Conceal all personal items such as toothbrushes and hairbrushes as well as bottles of shampoo, shaving cream and moisturiser. Clear the surfaces. If your grout’s mouldy, get out the bleach. Make sure every surface is sparkling. Even an old, dated bathroom will appear more welcoming after a good scrubbing.Then, dress it up with some accessories: “Invest in some new, really nice towels, have them all matching, and hang them neatly. Accessorise the room with quality accessories such as nice soap dispensers or candles,” says Biondi. Fresh flowers or plants are beautiful finishing touches.
The insides of all the built-in cupboards in your home will be an endless source of interest to potential buyers, as adequate storage space is often at the top of homebuyers’ wish lists. You need to make your cupboards and built-in wardrobes look as spacious as possible. Do this by removing at least half of what you keep in there, then neatly fold and stack what’s left.Tip: Cupboards look great when the contents are stored in color-coordinated fashion.
12. Obliterate odours
You don’t want potential buyers to be able to smell your pets, last night’s roast, or a pile of damp washing. Bad smells are a massive turn-off in any home – and some, such as mustiness, can indicate problems with damp and will set alarm bells ringing.
However, over-deodorising the home with chemical air fresheners isn’t the answer. A thorough cleaning (particularly of carpets) is the best way to tackle ingrained odours. In the week leading up to your open house, keep the windows open as much as possible to air the house out. And right before opening time, light a few gently scented candles to diffuse a pleasant aroma through the rooms.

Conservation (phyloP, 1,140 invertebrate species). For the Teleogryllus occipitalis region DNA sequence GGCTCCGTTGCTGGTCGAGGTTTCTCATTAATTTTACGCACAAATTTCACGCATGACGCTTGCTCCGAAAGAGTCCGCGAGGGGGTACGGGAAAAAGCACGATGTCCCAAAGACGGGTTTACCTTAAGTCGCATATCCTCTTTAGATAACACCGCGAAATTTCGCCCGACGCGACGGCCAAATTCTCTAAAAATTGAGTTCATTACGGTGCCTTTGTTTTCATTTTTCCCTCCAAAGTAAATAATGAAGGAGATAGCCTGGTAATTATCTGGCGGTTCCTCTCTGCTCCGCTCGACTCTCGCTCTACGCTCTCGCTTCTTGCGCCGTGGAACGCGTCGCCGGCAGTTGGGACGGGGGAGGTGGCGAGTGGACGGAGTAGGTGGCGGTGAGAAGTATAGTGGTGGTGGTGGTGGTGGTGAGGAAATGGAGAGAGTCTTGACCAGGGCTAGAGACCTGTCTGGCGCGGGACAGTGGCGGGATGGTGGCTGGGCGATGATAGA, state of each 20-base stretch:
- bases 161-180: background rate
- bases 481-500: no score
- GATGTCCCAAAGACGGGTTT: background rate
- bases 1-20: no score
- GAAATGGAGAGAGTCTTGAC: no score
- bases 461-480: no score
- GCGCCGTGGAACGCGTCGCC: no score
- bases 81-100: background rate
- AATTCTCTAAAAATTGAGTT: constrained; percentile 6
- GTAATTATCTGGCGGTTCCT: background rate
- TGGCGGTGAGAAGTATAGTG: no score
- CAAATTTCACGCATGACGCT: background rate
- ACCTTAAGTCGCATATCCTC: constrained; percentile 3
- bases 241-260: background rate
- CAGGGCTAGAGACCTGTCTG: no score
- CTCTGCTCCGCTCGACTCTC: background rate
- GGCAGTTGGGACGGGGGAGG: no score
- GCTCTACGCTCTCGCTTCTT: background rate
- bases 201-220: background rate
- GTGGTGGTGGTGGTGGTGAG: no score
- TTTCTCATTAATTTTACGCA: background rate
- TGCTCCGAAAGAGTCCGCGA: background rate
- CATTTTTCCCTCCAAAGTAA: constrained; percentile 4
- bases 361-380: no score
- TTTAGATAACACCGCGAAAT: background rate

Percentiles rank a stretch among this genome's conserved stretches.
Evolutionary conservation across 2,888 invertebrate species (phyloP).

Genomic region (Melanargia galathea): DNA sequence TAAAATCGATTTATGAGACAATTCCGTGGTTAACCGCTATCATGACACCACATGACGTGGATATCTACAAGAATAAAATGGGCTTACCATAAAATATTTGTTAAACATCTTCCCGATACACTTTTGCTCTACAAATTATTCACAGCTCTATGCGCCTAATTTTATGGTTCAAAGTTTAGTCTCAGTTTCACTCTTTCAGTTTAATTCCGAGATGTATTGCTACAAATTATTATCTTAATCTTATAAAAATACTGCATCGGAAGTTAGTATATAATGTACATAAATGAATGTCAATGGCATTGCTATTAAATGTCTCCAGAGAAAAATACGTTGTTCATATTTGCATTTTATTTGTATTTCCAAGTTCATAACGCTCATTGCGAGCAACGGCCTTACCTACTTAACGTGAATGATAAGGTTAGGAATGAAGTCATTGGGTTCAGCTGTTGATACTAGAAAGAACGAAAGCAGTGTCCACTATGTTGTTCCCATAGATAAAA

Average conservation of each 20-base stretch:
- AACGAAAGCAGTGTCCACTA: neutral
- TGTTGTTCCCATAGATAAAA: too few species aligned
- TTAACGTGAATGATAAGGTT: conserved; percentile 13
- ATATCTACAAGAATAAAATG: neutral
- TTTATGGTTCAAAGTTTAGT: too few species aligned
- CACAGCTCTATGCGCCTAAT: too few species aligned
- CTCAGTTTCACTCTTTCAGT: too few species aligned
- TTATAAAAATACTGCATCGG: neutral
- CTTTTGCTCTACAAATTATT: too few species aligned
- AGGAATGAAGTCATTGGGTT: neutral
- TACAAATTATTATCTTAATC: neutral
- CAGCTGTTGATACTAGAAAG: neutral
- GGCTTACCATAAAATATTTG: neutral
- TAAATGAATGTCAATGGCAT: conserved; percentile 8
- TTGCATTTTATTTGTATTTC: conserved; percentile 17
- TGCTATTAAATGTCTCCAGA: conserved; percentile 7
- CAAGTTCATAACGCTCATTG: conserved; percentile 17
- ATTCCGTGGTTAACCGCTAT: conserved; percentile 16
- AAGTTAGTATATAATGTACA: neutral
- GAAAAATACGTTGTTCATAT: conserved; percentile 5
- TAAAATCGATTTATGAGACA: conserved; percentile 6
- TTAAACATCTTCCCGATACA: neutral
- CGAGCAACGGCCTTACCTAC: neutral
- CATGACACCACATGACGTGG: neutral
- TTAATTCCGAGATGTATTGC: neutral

Fresh flowers are a must at any open home. Not only do they add a sweet fragrance, but they look cheery, pretty and inviting. If you don’t have time to go to the florist, cut greenery or flowers from the garden and bring them inside for instant freshness.
14. Light up the dark spaces
People love homes that are light and bright and airy. If your house has any dark hallways or south-facing rooms with small windows, flick on the lights. Beibei Li recommends using ‘warm white’ light globes throughout the home, which creates a soft, inviting ambience.
Read this on Houzz- https://www.houzz.com.au/ideabooks/85984439/list/sold-15-invaluable-tips-for-your-open-house